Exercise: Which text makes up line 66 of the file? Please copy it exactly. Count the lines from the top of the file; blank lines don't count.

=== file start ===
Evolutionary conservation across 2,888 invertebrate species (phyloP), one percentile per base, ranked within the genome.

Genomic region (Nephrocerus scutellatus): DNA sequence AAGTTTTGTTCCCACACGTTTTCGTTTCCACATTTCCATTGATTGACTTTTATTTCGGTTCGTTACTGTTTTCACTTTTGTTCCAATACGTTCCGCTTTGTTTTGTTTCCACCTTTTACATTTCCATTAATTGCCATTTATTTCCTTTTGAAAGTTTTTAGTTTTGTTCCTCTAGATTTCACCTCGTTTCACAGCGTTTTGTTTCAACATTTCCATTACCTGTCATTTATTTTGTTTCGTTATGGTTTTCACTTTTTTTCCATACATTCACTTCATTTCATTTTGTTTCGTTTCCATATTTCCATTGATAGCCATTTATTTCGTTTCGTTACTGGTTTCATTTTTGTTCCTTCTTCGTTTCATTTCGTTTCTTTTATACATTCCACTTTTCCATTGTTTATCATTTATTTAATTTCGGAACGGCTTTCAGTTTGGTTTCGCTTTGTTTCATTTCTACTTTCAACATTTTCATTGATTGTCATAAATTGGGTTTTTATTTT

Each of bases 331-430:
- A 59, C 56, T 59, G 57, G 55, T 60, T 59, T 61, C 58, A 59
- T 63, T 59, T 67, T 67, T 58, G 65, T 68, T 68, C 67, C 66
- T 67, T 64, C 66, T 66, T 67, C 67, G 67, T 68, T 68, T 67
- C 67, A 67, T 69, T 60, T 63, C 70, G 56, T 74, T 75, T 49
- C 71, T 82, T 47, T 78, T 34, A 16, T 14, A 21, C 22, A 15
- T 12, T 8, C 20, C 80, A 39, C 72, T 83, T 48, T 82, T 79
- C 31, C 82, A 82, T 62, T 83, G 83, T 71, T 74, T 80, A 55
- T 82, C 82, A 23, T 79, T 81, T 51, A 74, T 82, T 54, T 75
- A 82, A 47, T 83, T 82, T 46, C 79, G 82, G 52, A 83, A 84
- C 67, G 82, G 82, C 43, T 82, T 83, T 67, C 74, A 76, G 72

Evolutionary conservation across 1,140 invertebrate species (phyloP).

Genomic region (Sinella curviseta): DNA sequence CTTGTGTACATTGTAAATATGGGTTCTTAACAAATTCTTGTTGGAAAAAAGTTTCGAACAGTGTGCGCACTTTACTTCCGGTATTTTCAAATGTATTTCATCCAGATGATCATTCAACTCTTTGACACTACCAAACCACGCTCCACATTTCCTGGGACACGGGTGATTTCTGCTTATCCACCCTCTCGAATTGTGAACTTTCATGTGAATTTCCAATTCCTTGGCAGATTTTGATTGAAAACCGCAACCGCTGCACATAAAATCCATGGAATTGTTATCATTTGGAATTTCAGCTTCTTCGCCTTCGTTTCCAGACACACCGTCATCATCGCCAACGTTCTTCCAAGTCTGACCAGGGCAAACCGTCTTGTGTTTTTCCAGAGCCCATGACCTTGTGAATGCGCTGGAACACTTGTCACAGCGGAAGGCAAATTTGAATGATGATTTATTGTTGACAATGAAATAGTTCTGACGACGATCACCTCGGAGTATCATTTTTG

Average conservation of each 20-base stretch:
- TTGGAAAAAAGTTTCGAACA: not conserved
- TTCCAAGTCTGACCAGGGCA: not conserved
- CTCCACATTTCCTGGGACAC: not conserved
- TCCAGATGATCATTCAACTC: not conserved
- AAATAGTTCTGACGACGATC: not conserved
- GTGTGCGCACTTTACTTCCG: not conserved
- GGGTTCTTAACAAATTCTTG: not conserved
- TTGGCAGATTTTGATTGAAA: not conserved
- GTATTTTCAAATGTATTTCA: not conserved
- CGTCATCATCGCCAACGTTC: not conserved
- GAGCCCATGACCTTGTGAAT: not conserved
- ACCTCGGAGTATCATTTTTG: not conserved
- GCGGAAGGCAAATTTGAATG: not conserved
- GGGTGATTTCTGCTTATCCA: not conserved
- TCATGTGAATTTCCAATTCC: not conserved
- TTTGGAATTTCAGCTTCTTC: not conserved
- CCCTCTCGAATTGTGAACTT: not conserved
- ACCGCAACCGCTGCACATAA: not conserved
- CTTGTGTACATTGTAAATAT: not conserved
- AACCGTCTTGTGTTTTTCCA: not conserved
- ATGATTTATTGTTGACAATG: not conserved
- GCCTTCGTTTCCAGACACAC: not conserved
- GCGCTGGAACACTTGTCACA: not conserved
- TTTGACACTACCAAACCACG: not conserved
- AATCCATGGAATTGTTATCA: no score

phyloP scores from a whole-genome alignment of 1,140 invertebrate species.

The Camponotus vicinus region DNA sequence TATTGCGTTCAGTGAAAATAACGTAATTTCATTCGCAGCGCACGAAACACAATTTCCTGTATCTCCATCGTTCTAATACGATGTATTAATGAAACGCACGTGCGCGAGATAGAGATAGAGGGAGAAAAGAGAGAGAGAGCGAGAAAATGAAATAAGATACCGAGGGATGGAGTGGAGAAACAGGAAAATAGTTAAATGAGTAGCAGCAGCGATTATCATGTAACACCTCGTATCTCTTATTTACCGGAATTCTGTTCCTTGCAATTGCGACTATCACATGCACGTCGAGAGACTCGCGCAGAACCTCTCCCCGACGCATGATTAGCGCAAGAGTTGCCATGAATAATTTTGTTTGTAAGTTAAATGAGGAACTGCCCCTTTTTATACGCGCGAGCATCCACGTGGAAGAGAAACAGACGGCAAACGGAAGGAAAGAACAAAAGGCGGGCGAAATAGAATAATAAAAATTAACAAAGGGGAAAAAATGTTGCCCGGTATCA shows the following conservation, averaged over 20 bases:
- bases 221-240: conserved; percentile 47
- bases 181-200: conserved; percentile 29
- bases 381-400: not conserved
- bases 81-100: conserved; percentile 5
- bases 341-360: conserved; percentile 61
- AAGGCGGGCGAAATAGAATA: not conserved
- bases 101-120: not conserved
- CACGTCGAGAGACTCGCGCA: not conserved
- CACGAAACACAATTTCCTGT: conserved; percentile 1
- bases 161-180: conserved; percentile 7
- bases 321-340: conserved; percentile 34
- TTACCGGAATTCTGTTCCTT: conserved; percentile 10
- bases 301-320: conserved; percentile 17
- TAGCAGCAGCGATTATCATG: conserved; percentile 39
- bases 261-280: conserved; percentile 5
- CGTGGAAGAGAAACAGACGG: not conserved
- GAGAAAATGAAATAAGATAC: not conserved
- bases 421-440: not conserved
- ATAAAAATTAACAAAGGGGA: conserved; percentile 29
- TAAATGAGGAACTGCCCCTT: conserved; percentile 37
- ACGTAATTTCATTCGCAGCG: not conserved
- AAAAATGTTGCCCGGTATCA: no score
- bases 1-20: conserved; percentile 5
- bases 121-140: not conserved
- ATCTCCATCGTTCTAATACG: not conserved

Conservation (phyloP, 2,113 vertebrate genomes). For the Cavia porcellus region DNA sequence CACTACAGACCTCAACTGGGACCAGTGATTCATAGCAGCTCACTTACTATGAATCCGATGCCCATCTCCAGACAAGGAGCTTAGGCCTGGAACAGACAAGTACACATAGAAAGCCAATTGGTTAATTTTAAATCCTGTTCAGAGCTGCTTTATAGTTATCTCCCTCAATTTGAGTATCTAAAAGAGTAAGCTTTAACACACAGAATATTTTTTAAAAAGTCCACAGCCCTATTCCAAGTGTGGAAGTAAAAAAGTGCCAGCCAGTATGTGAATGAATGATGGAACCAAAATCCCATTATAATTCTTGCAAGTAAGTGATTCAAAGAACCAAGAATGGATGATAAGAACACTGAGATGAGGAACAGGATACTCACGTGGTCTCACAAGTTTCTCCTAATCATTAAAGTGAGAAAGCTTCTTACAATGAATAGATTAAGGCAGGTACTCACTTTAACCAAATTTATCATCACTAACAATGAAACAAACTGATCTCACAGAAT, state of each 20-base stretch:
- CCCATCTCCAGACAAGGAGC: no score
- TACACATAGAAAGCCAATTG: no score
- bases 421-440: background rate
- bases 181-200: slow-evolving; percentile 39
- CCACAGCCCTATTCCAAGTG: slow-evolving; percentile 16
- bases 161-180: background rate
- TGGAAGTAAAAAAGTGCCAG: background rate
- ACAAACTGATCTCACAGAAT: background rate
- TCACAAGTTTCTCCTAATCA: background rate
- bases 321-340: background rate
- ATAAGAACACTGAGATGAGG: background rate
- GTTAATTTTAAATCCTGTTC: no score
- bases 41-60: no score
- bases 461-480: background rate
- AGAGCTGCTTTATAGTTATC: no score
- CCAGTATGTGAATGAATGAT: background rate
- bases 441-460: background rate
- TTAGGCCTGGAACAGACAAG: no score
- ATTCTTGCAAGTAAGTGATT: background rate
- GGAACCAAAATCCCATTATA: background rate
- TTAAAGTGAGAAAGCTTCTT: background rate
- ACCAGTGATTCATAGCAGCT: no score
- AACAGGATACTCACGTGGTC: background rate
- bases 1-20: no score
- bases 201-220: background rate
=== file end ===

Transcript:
- bases 1-20: conserved; percentile 5